As Embiid and Wiggins depart — and Selden gets another year of strength training — I would expect him to up take more than 31% of his shots at the rim next season. The efficiency wasn’t the problem for Selden, as he finished at an above-average rate, especially for a shooting guard. It was simply opportunity.
I have Selden at 10th on my big board right now. Look for Selden to be the number one perimeter option in Lawrence this year, and get back to his slashing ways in the half-court.
Rondae Hollis-Jefferson, 6’6 SF, Arizona
Hollis-Jefferson’s shot chart underscores how under-developed his offensive versatility is. But let’s start with the good. Undoubtedly, there are few small-forwards in the country that can match Hollis-Jefferson near the rim. His tenacity on the boards is better than nearly any other small-forward in the country, with a 10.6 offensive rebounding rate to show for his work. He also finishes those boards at an impressive rate, as his percentage around the rim shows.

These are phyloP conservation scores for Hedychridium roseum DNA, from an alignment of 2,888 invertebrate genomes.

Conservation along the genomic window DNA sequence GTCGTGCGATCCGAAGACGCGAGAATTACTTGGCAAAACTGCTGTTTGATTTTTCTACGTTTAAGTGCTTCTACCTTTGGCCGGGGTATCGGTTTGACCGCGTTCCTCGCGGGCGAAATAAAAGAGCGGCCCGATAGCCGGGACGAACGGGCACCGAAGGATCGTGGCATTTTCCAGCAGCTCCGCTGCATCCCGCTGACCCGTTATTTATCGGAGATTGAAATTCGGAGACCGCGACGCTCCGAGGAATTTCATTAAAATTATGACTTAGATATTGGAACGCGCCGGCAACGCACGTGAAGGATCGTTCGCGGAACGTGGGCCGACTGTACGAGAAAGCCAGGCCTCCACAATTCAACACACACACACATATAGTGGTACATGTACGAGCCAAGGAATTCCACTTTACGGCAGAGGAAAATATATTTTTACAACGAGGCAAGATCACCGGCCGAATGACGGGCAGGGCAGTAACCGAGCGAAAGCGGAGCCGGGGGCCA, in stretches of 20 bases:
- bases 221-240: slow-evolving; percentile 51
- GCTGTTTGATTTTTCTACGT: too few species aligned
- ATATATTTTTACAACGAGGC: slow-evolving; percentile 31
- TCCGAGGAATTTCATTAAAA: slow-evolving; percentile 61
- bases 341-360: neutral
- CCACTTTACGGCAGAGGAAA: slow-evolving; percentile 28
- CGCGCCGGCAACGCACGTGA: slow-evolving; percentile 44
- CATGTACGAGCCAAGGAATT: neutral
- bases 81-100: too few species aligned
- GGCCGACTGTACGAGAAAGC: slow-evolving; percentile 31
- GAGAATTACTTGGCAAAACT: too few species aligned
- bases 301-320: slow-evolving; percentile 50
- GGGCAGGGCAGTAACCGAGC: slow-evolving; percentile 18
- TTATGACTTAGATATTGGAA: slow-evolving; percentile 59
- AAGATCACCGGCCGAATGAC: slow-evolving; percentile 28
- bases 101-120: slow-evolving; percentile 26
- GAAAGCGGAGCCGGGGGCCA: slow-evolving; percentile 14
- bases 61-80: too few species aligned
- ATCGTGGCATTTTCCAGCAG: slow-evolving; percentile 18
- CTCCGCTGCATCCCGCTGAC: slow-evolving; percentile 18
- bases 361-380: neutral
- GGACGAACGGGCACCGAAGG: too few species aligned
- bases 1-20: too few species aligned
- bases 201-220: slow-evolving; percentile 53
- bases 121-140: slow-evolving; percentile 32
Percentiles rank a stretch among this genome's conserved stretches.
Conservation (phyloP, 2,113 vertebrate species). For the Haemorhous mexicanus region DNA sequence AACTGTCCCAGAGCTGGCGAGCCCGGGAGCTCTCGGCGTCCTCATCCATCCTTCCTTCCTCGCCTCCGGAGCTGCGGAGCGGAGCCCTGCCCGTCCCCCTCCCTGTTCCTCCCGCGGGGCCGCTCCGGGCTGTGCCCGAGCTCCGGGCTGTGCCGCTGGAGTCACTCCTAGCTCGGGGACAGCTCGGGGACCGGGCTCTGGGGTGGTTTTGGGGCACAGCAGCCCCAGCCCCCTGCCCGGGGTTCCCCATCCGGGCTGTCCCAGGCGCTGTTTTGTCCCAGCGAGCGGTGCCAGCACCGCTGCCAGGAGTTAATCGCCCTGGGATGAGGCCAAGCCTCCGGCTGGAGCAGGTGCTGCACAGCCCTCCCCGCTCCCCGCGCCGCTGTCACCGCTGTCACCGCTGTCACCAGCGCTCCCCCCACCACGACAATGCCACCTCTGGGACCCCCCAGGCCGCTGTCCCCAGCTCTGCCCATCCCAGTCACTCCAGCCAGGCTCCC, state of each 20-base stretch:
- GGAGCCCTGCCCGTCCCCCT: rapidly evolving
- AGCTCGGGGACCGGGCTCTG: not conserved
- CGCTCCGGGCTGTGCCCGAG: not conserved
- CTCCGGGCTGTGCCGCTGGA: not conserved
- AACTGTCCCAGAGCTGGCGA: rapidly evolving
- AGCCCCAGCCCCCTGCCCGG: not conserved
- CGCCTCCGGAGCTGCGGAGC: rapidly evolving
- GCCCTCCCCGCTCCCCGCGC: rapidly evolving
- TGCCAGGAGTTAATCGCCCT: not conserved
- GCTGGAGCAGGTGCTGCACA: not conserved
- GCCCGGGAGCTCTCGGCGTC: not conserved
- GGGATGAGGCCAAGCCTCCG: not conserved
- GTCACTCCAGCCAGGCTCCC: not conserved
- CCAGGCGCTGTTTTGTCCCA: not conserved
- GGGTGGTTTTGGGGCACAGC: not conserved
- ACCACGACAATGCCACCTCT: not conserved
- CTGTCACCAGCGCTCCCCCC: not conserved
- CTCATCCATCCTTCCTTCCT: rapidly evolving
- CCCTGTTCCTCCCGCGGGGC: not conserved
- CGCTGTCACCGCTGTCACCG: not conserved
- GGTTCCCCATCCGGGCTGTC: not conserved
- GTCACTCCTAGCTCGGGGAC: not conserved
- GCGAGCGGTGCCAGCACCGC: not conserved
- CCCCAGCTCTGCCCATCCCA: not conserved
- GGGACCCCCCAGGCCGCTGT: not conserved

Near the bucket isn’t a problem for Hollis-Jefferson, it’s the rest of the offensive zone. Only taking about seven percent of his shots outside of 15 feet, it is imperative that the Arizona small forward improves his range this season. While he’s known more for his energy and defense than his offense at this point in time, he’s also not on the level of Michael Kidd-Gilchrist. Kidd-Gilchrist has struggled offensively, but has actually made up for it on the defensive end because of his incredible strength and lateral quickness. Hollis-Jefferson is a plus player on that end, but I’m not positive he’ll ever be an elite NBA defender either. In order to make up for that, shooting more and with better efficiency from outside of 15 feet needs to happen.
Hollis-Jefferson is 11th on my big board right now, but that’s probably a bit too high for how far along he is right now.
Frank Kaminsky, 7’0 C, Wisconsin
This is such an incredible shot chart for a seven-footer. Efficient from both blocks, at the rim, and from three-point range, Kaminsky shows off all of the skills needed to become a good offensive NBA center. If he can iron out that three-point stroke further and make a leap into the 40 percent range, his draft stock would jump from mid-late first round to lottery pick in this draft.